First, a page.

posted by spinturtle at 6:24 PM on January 18, 2011 [1 favorite]

On preview, I see your update. What size bread pan are you using right now? They don't necessarily sell 'half' pans, but a 8.25x4.5 pan has approximately 30% less volume than a 9x5 pan. So you could cut your recipe in half, and use the smaller pan. Your loaf won't be quite as tall, but I think that would be the only difference you'd experience. (well that, and it might cook faster, so be sure to use your instant-read for an internal temp of 190-200F)
posted by spinturtle at 6:27 PM on January 18, 2011

We get ice cream in these plastic gallon buckets, then we hang on to the buckets once they're empty and use them for all kinds of things. One of the things I use them for is storing homemade bread. It does go moldy if we don't eat it fast enough, but it certainly does not get stale.

I'd think anything with a lid that seals would work, and you could probably find something like Tupperware that is more like the shape of the bread.
posted by galadriel at 6:28 PM on January 18, 2011

I use a large ziplock in the freezer as well, and rewash.

You are probably already doing this but make sure you brush the freshly baked loaf with melted butter on the crust and that will help stop it from getting too crusty.
posted by Cuke at 6:37 PM on January 18, 2011

I you're looking to go the reusable route, you can make one from canvas with a plastic liner and a drawstring end.

I made mine, but I've also seen them at our local kitchen store.
posted by empatterson at 6:46 PM on January 18, 2011

Very timely question for me too as we have been faithfully using our breadmaker over the last month. We did a little research and found that most home-baked bread is good for about two days, (we have personally found two and a half or even three is o.k.) That means the worst case scenario is that we have two days to eat it. Usually this does not happen, but sometimes it does. So.....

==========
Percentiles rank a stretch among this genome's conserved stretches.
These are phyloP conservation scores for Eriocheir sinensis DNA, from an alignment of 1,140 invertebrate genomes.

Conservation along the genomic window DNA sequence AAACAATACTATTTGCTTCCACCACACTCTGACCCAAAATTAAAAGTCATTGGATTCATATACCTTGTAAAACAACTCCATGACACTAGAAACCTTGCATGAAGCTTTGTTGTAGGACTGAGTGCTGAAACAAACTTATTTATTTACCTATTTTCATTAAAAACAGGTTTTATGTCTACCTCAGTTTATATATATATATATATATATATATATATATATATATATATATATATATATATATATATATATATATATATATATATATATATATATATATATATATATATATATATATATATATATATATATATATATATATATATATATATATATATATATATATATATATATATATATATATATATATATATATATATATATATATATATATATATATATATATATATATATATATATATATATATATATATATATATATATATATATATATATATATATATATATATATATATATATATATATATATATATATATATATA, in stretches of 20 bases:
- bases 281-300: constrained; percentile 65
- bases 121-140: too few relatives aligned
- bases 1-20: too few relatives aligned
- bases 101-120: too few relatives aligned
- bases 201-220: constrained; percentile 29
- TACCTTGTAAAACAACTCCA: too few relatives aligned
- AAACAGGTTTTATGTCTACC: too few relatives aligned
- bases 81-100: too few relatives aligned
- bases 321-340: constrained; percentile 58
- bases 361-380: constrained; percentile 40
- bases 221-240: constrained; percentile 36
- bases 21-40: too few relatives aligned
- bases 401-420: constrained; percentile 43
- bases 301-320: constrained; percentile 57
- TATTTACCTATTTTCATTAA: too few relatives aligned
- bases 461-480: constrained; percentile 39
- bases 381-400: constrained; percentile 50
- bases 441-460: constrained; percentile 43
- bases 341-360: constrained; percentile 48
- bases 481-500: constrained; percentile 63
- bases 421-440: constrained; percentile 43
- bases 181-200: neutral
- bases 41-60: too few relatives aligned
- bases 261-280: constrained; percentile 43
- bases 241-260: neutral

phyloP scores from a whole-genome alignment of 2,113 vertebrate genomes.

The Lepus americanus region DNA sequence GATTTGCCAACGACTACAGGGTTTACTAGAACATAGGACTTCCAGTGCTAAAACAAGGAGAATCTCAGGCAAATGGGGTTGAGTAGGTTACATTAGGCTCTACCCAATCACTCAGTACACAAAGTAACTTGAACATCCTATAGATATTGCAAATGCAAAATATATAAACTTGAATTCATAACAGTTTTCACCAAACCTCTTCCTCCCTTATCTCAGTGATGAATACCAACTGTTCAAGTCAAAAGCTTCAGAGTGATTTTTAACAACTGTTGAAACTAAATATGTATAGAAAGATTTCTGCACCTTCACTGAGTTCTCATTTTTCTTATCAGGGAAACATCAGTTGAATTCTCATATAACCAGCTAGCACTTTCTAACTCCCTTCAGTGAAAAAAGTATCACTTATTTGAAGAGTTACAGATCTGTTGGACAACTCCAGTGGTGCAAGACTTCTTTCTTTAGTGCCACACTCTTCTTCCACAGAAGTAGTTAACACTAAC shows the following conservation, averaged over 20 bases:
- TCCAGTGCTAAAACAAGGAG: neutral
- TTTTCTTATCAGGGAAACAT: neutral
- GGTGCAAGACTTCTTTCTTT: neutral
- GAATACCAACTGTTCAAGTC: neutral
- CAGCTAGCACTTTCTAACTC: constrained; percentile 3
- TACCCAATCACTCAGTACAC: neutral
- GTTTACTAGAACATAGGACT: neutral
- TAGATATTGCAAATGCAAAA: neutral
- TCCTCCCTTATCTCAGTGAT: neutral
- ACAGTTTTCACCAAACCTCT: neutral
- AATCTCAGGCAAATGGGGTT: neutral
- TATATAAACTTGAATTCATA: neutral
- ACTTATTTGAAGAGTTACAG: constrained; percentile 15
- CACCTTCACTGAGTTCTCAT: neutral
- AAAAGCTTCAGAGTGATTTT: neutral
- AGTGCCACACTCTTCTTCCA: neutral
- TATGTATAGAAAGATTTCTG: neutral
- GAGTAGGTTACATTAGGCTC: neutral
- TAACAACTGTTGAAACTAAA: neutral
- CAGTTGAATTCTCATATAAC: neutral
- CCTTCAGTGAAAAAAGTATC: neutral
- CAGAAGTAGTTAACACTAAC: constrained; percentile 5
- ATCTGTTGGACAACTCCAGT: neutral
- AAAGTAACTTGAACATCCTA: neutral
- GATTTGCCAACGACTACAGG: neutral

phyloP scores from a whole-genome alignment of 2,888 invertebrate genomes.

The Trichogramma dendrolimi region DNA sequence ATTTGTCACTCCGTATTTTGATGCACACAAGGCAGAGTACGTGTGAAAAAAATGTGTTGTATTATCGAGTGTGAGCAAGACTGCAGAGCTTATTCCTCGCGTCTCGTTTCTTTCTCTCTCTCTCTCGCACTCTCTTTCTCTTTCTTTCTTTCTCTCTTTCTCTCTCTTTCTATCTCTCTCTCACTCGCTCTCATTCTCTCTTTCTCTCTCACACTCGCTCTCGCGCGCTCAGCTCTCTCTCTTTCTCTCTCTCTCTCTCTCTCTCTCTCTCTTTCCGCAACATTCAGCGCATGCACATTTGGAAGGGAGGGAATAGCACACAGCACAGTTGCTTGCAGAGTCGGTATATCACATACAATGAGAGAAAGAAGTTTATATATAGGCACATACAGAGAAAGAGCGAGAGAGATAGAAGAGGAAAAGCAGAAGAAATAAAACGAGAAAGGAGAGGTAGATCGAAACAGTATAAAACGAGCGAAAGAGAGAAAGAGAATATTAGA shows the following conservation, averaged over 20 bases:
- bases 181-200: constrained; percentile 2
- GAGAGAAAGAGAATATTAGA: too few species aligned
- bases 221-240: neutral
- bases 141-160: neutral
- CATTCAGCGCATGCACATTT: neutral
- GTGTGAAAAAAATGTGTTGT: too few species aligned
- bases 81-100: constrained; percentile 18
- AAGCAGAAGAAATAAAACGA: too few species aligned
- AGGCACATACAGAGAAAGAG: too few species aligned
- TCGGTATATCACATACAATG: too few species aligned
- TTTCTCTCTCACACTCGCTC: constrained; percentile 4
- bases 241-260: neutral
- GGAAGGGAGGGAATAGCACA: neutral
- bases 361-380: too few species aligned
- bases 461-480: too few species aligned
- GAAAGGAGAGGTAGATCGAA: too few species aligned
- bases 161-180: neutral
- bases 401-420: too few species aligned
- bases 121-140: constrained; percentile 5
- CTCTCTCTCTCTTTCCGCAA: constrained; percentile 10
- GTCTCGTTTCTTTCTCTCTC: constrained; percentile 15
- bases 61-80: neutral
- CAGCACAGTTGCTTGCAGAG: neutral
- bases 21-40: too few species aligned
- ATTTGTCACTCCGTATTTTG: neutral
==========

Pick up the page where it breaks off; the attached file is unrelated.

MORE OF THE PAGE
We decided that we would bake a new loaf every two to three days. My wife makes croutons with whatever we haven't eaten at that point. Or we feed it to the birds in our yard. This means we are making bread about three times a week. With our breadmaker, it is about 15 minutes of prep time and then the waiting per loaf.

I can see how this would not work if you did not have the time, but it hasn't been a real issue for us generally, and we are VERY busy. Best of luck! Oh, btw, after the loaf cools, we store it in a gallon size freezer bag on our counter and it is fine for its two/three day shelf life.
posted by boots77 at 6:59 PM on January 18, 2011

I wouldn't change the recipe you're using, just make the bread, freeze it (to make it easier to slice), then slice it and put most of it back in the freezer, with a few slices out a time to use. Or don't even do that - slices of bread don't take that long to thaw.